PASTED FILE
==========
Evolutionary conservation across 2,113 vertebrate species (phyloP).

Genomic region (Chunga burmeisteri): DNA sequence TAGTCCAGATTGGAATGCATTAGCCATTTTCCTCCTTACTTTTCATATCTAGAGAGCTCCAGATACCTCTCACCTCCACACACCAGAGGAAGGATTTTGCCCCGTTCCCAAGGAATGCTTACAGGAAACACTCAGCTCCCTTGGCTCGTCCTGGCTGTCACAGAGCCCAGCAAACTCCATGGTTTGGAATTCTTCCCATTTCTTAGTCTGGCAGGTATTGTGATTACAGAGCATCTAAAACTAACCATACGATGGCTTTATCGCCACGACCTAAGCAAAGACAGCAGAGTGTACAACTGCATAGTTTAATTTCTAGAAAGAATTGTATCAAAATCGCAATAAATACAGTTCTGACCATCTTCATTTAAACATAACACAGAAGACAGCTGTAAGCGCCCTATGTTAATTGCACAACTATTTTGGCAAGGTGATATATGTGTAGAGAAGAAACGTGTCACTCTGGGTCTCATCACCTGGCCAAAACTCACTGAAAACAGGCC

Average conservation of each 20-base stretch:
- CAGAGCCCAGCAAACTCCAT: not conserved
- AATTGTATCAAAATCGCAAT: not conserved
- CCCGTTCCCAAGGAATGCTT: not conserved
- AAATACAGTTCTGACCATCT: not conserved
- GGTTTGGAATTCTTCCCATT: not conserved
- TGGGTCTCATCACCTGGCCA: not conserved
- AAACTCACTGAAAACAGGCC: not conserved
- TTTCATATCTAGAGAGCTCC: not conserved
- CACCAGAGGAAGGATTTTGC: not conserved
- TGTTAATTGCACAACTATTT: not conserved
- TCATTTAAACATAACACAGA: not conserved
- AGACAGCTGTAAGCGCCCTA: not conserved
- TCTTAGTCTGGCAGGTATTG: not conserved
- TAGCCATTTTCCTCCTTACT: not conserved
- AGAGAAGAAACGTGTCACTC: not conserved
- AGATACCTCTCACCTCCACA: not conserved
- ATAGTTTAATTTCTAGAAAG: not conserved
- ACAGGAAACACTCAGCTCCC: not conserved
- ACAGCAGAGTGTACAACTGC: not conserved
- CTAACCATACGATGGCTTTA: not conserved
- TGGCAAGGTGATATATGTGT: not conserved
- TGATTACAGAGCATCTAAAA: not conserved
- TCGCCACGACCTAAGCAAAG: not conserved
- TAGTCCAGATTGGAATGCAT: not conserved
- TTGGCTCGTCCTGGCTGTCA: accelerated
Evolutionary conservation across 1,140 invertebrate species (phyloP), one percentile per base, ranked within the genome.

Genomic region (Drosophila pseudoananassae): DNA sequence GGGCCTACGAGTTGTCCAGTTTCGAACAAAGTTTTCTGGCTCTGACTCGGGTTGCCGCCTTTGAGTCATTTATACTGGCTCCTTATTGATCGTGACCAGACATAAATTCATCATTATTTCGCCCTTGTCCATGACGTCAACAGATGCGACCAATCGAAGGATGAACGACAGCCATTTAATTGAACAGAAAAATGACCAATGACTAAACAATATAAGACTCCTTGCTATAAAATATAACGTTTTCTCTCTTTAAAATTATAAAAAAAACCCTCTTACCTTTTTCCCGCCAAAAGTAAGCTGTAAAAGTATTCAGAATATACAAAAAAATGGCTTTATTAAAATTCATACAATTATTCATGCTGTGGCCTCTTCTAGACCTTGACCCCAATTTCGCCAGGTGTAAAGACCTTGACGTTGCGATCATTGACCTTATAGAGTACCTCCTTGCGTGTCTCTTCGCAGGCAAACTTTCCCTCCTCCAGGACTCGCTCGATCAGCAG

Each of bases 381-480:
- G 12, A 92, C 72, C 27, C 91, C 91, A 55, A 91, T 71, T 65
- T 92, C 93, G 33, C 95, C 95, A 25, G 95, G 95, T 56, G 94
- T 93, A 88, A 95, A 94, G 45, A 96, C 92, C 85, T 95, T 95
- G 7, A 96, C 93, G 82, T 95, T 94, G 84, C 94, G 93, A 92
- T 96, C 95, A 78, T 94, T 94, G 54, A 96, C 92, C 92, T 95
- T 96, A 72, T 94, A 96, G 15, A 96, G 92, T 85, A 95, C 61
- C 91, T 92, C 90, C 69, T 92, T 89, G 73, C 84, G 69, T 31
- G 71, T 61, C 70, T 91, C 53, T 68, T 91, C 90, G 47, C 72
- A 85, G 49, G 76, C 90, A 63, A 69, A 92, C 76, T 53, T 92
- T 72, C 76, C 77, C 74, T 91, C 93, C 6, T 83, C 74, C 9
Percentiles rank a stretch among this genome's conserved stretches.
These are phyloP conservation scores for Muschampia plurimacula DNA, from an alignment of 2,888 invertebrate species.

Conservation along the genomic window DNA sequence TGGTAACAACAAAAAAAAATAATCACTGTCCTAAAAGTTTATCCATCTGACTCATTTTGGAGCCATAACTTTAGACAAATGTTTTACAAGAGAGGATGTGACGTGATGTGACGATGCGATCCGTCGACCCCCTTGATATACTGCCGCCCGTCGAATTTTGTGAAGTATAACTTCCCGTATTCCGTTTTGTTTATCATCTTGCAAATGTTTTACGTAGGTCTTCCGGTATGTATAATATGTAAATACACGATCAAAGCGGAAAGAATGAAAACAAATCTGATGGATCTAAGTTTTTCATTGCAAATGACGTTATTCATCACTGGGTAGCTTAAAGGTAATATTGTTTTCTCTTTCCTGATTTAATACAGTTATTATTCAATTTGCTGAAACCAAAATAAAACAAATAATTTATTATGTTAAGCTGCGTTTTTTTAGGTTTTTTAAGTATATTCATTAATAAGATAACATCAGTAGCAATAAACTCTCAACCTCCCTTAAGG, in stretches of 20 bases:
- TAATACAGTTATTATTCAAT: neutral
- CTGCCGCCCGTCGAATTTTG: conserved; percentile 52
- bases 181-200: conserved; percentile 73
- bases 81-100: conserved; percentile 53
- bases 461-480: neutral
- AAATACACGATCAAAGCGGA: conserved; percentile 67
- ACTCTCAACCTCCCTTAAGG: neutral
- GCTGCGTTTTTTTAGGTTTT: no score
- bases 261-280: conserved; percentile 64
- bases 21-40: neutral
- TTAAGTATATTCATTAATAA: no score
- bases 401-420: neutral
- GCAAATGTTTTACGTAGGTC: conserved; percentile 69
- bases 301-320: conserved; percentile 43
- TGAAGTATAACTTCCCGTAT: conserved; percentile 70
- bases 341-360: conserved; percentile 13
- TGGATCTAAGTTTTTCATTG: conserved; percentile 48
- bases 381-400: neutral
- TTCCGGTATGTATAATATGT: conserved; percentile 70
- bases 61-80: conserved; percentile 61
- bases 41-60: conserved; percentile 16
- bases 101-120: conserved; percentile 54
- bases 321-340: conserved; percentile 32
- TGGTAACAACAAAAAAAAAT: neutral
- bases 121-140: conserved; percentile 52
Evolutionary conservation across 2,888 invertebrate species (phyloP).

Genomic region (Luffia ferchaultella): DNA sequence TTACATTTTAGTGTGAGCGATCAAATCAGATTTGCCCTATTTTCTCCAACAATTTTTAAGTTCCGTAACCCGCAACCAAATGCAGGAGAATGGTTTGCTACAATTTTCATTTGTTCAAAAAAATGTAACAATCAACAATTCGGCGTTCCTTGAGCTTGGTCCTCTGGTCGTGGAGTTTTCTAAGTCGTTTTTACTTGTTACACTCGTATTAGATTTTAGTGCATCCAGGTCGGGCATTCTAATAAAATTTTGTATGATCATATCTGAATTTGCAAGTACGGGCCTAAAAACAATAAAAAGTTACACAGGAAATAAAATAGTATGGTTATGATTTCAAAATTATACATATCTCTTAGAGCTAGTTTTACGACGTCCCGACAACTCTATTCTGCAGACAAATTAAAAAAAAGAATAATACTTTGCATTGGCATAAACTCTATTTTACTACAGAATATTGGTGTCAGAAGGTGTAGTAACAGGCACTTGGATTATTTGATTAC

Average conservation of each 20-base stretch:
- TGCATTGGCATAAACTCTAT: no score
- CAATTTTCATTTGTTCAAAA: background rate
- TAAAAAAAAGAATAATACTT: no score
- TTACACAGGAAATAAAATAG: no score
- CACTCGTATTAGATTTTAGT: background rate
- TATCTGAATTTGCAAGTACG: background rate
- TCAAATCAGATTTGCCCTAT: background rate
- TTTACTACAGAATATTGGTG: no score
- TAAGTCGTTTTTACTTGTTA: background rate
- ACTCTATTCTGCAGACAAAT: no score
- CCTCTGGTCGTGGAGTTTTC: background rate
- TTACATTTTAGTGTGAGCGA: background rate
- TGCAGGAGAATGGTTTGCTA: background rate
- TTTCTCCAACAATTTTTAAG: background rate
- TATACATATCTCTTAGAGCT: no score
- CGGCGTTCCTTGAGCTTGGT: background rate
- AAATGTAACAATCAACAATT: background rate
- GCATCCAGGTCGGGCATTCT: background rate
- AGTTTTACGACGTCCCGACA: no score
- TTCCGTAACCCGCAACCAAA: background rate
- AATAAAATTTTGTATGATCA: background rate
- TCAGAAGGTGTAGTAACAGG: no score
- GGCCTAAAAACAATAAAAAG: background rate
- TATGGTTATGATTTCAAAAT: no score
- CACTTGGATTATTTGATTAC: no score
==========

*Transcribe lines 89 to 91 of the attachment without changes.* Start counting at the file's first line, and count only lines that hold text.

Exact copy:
- AAATGTAACAATCAACAATT: background rate
- GCATCCAGGTCGGGCATTCT: background rate
- AGTTTTACGACGTCCCGACA: no score